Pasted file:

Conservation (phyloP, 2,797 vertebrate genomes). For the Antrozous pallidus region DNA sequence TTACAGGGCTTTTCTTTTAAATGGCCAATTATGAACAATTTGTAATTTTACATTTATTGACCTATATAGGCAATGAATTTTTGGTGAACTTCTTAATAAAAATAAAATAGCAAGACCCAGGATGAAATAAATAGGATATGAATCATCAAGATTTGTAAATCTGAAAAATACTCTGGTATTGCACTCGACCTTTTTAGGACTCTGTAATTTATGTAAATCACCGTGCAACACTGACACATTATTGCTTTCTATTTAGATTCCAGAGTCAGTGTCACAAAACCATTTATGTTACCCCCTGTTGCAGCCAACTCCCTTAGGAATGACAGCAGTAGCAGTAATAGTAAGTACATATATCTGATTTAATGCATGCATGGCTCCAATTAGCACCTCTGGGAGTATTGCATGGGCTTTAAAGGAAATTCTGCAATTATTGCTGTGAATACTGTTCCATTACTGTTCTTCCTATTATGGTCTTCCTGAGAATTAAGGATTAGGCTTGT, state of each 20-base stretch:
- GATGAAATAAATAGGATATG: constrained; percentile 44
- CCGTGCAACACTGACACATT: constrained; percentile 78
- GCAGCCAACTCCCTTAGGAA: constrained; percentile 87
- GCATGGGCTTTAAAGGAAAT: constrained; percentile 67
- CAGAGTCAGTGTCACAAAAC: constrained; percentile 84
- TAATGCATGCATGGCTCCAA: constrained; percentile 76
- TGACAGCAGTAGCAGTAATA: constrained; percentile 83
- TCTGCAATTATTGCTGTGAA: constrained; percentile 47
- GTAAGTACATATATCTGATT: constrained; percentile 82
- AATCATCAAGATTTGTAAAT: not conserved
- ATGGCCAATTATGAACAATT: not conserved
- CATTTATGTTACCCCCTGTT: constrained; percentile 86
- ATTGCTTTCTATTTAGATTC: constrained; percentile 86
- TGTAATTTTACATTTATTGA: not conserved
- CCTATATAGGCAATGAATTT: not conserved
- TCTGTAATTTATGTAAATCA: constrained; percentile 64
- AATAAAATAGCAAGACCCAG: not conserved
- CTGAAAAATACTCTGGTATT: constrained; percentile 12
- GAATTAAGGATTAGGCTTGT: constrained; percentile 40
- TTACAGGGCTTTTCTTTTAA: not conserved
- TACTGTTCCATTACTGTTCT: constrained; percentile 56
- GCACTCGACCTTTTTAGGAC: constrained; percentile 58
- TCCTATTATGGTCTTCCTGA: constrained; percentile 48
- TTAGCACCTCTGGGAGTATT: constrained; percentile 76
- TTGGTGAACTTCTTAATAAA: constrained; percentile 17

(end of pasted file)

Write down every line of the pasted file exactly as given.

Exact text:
Conservation (phyloP, 2,797 vertebrate genomes). For the Antrozous pallidus region DNA sequence TTACAGGGCTTTTCTTTTAAATGGCCAATTATGAACAATTTGTAATTTTACATTTATTGACCTATATAGGCAATGAATTTTTGGTGAACTTCTTAATAAAAATAAAATAGCAAGACCCAGGATGAAATAAATAGGATATGAATCATCAAGATTTGTAAATCTGAAAAATACTCTGGTATTGCACTCGACCTTTTTAGGACTCTGTAATTTATGTAAATCACCGTGCAACACTGACACATTATTGCTTTCTATTTAGATTCCAGAGTCAGTGTCACAAAACCATTTATGTTACCCCCTGTTGCAGCCAACTCCCTTAGGAATGACAGCAGTAGCAGTAATAGTAAGTACATATATCTGATTTAATGCATGCATGGCTCCAATTAGCACCTCTGGGAGTATTGCATGGGCTTTAAAGGAAATTCTGCAATTATTGCTGTGAATACTGTTCCATTACTGTTCTTCCTATTATGGTCTTCCTGAGAATTAAGGATTAGGCTTGT, state of each 20-base stretch:
- GATGAAATAAATAGGATATG: constrained; percentile 44
- CCGTGCAACACTGACACATT: constrained; percentile 78
- GCAGCCAACTCCCTTAGGAA: constrained; percentile 87
- GCATGGGCTTTAAAGGAAAT: constrained; percentile 67
- CAGAGTCAGTGTCACAAAAC: constrained; percentile 84
- TAATGCATGCATGGCTCCAA: constrained; percentile 76
- TGACAGCAGTAGCAGTAATA: constrained; percentile 83
- TCTGCAATTATTGCTGTGAA: constrained; percentile 47
- GTAAGTACATATATCTGATT: constrained; percentile 82
- AATCATCAAGATTTGTAAAT: not conserved
- ATGGCCAATTATGAACAATT: not conserved
- CATTTATGTTACCCCCTGTT: constrained; percentile 86
- ATTGCTTTCTATTTAGATTC: constrained; percentile 86
- TGTAATTTTACATTTATTGA: not conserved
- CCTATATAGGCAATGAATTT: not conserved
- TCTGTAATTTATGTAAATCA: constrained; percentile 64
- AATAAAATAGCAAGACCCAG: not conserved
- CTGAAAAATACTCTGGTATT: constrained; percentile 12
- GAATTAAGGATTAGGCTTGT: constrained; percentile 40
- TTACAGGGCTTTTCTTTTAA: not conserved
- TACTGTTCCATTACTGTTCT: constrained; percentile 56
- GCACTCGACCTTTTTAGGAC: constrained; percentile 58
- TCCTATTATGGTCTTCCTGA: constrained; percentile 48
- TTAGCACCTCTGGGAGTATT: constrained; percentile 76
- TTGGTGAACTTCTTAATAAA: constrained; percentile 17